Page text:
Column: Bias and Innocence
Houston Chronicle Columnist Rick Casey today excoriates a Texas prosecutor for delaying DNA testing in the case of Innocence Project client Michael Morton.
Morton has served 25 years in prison for a murder he says he didn’t commit. John Bradley, the District Attorney in Williamson County, fought to block the tests for six years. The state’s highest criminal court finally ordered the tests, and the Innocence Project announced last week that the results point to Morton’s innocence. We filed a motion asking a judge to recuse Bradley from the case, citing disagreements over this case and in Bradley’s role as former chairman of the Texas Forensic Science Commission.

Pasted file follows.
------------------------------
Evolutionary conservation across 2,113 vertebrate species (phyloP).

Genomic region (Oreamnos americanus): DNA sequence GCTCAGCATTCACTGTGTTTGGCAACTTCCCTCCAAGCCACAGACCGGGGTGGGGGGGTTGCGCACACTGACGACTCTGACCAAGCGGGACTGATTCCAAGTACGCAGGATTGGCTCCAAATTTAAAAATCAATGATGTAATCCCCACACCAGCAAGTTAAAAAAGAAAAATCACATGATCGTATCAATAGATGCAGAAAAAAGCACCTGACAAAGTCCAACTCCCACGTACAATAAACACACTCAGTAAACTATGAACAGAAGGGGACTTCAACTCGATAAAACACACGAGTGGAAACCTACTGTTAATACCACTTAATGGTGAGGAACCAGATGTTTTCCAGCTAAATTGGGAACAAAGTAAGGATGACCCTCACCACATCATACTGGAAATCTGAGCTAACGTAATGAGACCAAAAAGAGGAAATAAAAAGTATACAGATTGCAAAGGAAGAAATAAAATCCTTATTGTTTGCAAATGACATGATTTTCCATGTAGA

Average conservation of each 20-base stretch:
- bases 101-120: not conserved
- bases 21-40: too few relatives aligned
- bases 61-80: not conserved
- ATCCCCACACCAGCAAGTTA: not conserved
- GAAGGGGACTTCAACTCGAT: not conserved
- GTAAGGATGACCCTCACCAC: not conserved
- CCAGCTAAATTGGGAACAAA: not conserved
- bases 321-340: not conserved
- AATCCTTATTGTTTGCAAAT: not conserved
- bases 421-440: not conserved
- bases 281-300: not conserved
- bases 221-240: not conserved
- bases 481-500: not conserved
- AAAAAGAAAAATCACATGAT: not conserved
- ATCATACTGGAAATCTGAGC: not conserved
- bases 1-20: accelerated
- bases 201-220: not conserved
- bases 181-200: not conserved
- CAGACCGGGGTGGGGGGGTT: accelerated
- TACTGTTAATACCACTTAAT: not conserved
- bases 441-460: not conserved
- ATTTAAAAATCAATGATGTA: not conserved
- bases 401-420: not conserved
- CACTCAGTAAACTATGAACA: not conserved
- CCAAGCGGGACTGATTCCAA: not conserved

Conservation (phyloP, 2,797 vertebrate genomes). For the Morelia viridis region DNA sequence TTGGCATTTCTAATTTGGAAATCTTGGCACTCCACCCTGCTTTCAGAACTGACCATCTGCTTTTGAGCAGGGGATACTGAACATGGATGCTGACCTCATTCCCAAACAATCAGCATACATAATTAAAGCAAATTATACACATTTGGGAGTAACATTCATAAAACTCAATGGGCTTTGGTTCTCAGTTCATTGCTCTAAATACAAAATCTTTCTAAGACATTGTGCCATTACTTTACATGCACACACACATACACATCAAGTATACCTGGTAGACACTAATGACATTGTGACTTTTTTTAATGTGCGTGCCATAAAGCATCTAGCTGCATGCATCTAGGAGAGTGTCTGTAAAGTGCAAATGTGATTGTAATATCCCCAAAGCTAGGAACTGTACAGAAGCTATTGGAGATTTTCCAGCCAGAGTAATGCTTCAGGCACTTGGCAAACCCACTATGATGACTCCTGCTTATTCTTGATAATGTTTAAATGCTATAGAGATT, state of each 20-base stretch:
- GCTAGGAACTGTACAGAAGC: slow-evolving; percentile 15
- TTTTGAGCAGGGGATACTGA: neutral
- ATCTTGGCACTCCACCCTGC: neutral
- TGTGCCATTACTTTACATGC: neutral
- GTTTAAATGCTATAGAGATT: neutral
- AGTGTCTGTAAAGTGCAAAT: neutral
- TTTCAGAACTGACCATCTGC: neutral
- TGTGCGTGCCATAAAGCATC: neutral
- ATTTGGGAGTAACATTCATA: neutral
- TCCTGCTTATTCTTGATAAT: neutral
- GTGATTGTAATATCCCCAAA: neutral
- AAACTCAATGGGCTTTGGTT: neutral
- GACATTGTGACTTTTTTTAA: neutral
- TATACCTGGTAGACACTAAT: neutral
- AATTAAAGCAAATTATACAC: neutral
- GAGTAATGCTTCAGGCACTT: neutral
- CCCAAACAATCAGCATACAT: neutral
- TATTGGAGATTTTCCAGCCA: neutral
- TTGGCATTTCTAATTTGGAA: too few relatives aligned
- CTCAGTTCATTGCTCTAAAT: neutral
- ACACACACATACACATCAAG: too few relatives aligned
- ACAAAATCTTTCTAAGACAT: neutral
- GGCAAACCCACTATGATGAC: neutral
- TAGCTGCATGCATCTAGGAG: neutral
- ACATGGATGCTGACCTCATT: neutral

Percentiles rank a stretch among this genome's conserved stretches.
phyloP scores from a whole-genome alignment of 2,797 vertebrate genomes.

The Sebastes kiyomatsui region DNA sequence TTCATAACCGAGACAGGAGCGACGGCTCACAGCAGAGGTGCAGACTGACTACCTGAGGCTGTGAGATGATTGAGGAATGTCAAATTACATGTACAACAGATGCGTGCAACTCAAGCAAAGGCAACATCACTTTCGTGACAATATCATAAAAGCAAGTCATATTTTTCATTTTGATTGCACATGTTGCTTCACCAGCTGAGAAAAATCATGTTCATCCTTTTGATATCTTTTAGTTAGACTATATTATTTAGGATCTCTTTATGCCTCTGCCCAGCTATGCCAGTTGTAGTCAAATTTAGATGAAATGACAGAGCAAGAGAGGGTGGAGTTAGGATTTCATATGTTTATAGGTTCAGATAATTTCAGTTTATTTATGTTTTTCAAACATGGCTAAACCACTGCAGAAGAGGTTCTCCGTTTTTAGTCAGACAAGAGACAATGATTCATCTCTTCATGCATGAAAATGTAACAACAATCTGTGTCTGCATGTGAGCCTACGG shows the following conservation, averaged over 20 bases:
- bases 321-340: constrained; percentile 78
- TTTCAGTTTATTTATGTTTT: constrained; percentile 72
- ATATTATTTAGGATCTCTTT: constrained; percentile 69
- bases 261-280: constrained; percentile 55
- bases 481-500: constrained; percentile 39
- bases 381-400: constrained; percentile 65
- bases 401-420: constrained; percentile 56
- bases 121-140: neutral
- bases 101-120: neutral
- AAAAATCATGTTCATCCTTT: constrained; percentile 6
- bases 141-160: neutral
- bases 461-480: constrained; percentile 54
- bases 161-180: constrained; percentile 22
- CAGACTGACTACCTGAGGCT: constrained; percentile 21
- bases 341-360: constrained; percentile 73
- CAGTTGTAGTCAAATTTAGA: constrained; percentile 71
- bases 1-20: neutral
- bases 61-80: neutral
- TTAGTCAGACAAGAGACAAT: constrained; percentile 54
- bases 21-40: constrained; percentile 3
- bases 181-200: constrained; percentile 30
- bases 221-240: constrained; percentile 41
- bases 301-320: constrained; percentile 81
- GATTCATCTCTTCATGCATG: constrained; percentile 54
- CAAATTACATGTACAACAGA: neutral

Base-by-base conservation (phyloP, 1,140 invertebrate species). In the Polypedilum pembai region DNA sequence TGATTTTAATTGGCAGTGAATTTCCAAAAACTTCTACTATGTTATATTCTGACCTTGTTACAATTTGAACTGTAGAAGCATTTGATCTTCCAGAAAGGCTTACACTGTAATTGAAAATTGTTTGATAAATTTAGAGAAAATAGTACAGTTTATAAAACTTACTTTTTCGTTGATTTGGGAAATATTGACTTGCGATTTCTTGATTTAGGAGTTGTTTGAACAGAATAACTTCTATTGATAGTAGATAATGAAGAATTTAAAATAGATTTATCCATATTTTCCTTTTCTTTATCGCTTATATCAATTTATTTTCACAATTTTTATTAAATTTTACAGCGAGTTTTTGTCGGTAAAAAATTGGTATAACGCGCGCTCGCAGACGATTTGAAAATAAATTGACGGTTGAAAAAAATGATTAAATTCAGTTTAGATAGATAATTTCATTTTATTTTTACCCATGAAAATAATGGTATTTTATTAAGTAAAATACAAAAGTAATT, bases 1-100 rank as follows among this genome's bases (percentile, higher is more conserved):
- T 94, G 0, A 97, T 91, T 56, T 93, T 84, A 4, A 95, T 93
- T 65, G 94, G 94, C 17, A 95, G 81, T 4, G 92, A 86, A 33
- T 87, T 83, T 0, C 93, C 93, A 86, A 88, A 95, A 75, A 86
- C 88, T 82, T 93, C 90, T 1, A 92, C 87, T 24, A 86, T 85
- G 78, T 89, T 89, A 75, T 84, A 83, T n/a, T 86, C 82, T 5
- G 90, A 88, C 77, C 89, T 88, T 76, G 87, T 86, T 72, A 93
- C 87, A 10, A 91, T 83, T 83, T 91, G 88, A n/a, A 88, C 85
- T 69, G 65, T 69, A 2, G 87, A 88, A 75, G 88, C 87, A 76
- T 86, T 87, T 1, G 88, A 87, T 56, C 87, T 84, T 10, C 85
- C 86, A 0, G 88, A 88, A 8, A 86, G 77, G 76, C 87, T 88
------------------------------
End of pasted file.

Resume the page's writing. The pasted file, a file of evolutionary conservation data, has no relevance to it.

Casey writes today:
(Bradley’s) behavior in the Morton case shows once again that he was hardly one who should be influencing the state’s approach to forensic science.
There is a good chance that his obstinacy in the Morton case not only kept an innocent man in prison five years longer than necessary, but also may have enabled the real murderer to do more harm during that time.
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